Traditional mountain singing isn't for everyone. Some of the most authentic voices, captured on long ago compilation albums, are difficult for modern ears to accustom themselves. Even renowned and popular vocalists like Jean Ritchie, Ola Belle Reed and Alice Gerrard have been known to raise an eyebrow when encountered for the first time.
There remain those who appreciate rough hewn voices unfettered by mainstream considerations. Powerful voices that project above accompaniment, singing centuries-old songs, are the basis of any American folk exploration. Tied to traditions that reach across generations, traditional Appalachian vocalizing is a wonder to behold and Anna & Elizabeth deliver a wide-ranging and entirely engrossing sampling of this music on their beautifully packaged sophomore album.
Elizabeth Laprelle possesses a stark voice from another time: one can well imagine discovering hers amongst Helen Cockram's or Kate Peters Sturgill's on an old Folkways or Blue Ridge album found at an estate sale. While nuanced, Laprelle makes no attempt to disguise the natural influences her culture brings to her music. As with the album as a whole, authenticity is apparent, but modern recording technologies and a belief that these songs have a place within contemporary settings makes this presentation more palatable to casual listeners than recordings of similar - and in many cases, the same - songs 40 or 60 years ago.
Anna Roberts-Gevalt is a multi-instrumental maven, demonstrating her mastery on banjo, fiddle and guitar. As duet partners, she and Laprelle are ideally suited and while the emphasis may be on their incredible voices, frequently singing without accompaniment, at no time does one feel that the album is lacking instrumentally. The closing track "Ida Red," stripped of its familiar western swing trappings, is an entirely different song revealed through clawhammer-style banjo playing.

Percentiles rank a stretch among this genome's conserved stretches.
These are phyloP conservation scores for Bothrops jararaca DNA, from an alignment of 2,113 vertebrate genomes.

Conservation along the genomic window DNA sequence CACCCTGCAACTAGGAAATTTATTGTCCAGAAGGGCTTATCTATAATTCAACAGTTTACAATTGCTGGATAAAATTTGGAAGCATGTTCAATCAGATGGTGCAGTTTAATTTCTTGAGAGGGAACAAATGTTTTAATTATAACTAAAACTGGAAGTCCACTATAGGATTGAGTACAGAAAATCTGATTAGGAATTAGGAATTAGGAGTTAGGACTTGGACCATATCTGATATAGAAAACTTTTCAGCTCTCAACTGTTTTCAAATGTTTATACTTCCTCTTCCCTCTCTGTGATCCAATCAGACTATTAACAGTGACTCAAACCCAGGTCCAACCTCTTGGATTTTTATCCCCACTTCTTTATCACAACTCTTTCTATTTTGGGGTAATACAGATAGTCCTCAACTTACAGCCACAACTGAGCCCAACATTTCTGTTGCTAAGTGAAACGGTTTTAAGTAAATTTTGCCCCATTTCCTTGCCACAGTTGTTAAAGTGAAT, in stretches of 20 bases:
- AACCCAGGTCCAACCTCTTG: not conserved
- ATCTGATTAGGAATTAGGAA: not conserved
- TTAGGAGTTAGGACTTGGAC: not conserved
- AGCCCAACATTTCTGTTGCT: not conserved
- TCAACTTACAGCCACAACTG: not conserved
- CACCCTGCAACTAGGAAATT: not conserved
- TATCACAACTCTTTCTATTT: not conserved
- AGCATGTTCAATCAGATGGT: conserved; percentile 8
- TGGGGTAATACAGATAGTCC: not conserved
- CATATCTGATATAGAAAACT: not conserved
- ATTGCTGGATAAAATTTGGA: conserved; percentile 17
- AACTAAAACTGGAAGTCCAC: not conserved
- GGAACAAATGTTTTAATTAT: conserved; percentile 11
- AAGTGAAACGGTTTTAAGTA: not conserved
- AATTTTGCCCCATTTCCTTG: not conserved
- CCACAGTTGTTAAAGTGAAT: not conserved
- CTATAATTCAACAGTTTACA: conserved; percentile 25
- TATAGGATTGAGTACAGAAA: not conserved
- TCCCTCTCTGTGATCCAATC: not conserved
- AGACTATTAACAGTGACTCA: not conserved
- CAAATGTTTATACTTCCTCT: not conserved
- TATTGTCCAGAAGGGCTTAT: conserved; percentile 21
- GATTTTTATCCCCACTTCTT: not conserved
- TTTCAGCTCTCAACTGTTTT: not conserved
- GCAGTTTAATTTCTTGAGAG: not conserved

"Orfeo" is presented making the Greek myth of Orpheus and Eurydice more contextually relevant; guest Joey Abarta provides the haunting uilleann pipes, and Celtic connections are made more apparent as the ballad unfolds.
Other highlights include an uninhibited rendition of "Little Black Train" (also recently uncovered by Carlene Carter) and "Greenwood Sidey," an absolute stunning take of "The Cruel Mother." Much appreciated are more modern songs, "Won't You Come and Sing For Me," a glorious Hazel Dickens' composition, and Bill Monroe and Bessie Lee Maudlin's "Voice From on High."
To appreciate the traditional ballads - many of which are convoluted through narrative gaps and arcane, but beautiful vocabulary - requires effort on the part of the listener. Anna & Elizabeth present their songs in a manner that should minimizes mind-wandering: they are entirely engaging.